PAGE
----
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In the Radio communication system, MIMO technology is increasingly popular. It is deployed massively in our modern communication infrastructure.
The most famous example of MIMO technologies is WiFi networks and cellular 3G and 4G LTE.
Moreover, most newer generation devices equipped with better radio solutions and antenna designs can support MIMO technology.
MIMO technology is spreading across rapidly growing markets such as government sectors, law enforcement, and professional broadcast video.
What is MIMO technology?
MIMO stands for Multiple-In, Multiple-Out.
MIMO is a wireless technology that increases the capacity of a radio frequency (RF) by sending several signals simultaneously through multiple antennas.
Moreover, multiple antennas improve the signal quality and strength of the RF module (a device that transmits or receives radio signals).
Additionally, it also reduces redundancy by transmitting the same data on multiple streams.
Also, the MIMO technology is designed to consider the delay of the signal because every segment of the signal travels through a different path.
Besides, they also take into account the interference, noise, and even lost signals.
Advantages of a MIMO technology
MIMO technology improves signal strength even without a clear line-of-site by utilizing the bounced and reflected RF transmission.
It improves throughput, which allows better quality and quantity of video to be sent over the network.
The multiple data streams transmitted using MIMO technology can reduce the lost or dropped data packets for better video or audio quality.
What are standard MIMO configurations?
The device utilizing MIMO technology can have multiple antennas to send and receive multiple data streams at once.
The number of antennas depends on the manufacturer, who can determine the strength of transmission and reception of data packets.
There are four types of configuration:
- 2×2 MIMO (two antennas for transmission and two antennas for reception)
- 3×3 MIMO (three antennas for transmission and three antennas for reception)
- 4×4 MIMO (four antennas for transmission and four antennas for reception)
- 8×8 MIMO (eight antennas for transmission and eight antennas for reception)
MIMO technology in wireless communication
WIFi utilizes MIMO technology from the beginning of the 802.11n wireless standard.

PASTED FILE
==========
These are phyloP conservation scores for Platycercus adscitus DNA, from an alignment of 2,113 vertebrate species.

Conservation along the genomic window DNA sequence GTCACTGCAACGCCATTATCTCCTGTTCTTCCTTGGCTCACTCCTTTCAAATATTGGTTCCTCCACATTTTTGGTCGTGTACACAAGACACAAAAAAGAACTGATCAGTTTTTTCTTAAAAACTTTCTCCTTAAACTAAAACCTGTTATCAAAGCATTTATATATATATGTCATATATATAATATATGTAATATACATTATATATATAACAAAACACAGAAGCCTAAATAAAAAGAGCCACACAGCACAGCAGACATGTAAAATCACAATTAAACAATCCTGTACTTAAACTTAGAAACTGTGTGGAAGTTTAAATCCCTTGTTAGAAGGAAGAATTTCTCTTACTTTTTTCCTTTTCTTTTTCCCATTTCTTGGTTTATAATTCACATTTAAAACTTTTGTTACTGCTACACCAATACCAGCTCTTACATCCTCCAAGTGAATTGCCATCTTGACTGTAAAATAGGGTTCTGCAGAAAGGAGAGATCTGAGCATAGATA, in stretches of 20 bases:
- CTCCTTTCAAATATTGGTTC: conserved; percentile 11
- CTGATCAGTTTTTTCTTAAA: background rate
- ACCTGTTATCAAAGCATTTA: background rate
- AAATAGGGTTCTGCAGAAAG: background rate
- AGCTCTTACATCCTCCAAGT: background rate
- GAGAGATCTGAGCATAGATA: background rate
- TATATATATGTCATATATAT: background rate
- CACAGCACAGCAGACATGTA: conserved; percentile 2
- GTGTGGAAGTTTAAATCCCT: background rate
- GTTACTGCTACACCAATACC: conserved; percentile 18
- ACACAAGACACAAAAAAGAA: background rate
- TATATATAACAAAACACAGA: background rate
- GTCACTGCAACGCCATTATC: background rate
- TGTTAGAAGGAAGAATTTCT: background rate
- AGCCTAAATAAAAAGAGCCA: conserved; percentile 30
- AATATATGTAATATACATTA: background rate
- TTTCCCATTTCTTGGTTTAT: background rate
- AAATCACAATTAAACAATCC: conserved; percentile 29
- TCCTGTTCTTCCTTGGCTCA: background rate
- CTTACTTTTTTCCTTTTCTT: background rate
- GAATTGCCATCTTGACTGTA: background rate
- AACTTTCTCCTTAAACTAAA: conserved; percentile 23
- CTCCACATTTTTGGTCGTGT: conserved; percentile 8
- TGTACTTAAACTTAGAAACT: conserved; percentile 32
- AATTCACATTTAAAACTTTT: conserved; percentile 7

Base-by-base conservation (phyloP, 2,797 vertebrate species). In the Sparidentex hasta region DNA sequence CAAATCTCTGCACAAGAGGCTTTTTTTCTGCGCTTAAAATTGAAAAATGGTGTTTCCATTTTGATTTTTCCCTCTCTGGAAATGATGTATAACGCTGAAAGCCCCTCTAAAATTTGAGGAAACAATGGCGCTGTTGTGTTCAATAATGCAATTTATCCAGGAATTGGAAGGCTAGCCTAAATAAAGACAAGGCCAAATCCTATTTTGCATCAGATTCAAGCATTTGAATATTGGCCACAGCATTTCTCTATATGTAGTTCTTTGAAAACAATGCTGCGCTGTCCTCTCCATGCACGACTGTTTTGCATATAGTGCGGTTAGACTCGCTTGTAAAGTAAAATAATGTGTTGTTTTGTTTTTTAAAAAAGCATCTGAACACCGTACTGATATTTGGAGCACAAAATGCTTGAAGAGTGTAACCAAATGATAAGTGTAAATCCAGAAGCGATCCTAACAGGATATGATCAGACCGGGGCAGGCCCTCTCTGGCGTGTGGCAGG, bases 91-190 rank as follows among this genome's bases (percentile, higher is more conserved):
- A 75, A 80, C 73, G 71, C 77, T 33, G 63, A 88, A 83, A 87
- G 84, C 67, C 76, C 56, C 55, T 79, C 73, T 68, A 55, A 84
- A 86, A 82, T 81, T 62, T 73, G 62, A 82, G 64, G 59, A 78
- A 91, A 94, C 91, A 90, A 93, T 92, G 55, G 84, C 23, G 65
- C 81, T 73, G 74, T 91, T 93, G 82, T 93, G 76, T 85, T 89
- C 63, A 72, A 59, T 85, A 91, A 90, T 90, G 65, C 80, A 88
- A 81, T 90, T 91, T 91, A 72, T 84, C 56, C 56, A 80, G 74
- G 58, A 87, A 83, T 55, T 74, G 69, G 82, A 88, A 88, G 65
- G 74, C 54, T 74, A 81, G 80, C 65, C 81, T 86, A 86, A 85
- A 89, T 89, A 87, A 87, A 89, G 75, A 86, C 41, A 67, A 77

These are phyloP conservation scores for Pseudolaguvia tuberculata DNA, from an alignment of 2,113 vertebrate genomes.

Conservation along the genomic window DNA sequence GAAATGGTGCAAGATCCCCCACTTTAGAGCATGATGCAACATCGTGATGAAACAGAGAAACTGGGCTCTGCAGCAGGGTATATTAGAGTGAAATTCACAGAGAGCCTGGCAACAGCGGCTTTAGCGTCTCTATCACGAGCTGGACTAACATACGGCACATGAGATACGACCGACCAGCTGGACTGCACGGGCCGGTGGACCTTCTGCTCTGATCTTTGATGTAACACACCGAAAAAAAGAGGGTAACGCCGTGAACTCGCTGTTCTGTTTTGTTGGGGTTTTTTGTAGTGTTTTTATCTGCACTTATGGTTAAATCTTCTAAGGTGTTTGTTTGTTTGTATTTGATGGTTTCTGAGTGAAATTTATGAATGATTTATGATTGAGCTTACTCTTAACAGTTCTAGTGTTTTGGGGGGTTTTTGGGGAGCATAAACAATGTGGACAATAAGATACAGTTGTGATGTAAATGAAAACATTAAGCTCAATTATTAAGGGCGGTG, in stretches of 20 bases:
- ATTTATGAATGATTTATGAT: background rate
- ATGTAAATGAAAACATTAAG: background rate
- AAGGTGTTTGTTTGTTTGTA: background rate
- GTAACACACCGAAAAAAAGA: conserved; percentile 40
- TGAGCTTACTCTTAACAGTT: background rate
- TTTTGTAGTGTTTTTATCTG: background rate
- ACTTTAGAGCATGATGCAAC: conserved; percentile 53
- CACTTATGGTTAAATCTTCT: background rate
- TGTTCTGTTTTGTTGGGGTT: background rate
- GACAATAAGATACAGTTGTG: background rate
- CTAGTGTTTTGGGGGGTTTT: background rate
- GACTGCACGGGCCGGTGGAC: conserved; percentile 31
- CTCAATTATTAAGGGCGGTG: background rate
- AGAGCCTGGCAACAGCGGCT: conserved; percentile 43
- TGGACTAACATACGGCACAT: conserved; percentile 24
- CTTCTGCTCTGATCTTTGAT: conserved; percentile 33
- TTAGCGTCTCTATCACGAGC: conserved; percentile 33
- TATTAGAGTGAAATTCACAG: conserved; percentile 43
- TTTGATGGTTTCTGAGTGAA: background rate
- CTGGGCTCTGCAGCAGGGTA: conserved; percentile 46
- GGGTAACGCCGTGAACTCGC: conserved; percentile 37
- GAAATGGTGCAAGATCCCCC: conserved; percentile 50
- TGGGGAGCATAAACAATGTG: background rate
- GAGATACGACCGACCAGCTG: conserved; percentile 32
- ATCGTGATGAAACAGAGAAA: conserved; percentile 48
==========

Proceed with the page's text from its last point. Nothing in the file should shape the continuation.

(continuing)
But, the deployment of several antennas in MIMO based router can vary.
Typically, you will find three to four antennas in MIMO routers instead of the older router’s single antenna.
Moreover, you can take advantage of MIMO technology only when the two MIMO routers are placed at the two ends of the network.
Before buying a Wi-Fi router, you can look at whether the router is MIMO capable.
MIMO technology for cellular networks
MIMO technology is widely used in cellular networks, such as in 4G and 5G technology.
It can be operated in several forms, and the most common are:
Massive MIMO or Massive multiple-input, multiple-output is the extension of MIMO technology that group together the antennas at the transmitter and receiver end for better throughput and better spectrum efficiency.
Millimeter waves are also called extremely high frequency (EHF) that uses radiofrequency in 30 GHz and 300 GHz. It is best suited for 5G technology.
What are SU-MIMO and MU-MIMO?
SU-MIMO (Single-user MIMO) is the first generation MIMO technology that was introduced with 802.11n wireless standard.
When the Wi-Fi router antenna is enabled with SU-MIMO, the antenna must be coordinated with the client device to start communication.
MU-MIMO (Multi-User MIMO) is based on MIMO technology that works on 5 GHz 802.11ac Wi-Fi standard.
MU-MIMO improves the performance of connection and manages several clients parallelly.
It supports traffic in one direction that is from the router to the client.
Moreover, SU-MIMU allows a limited number of simultaneous client connections. It further depends on the router antenna configuration.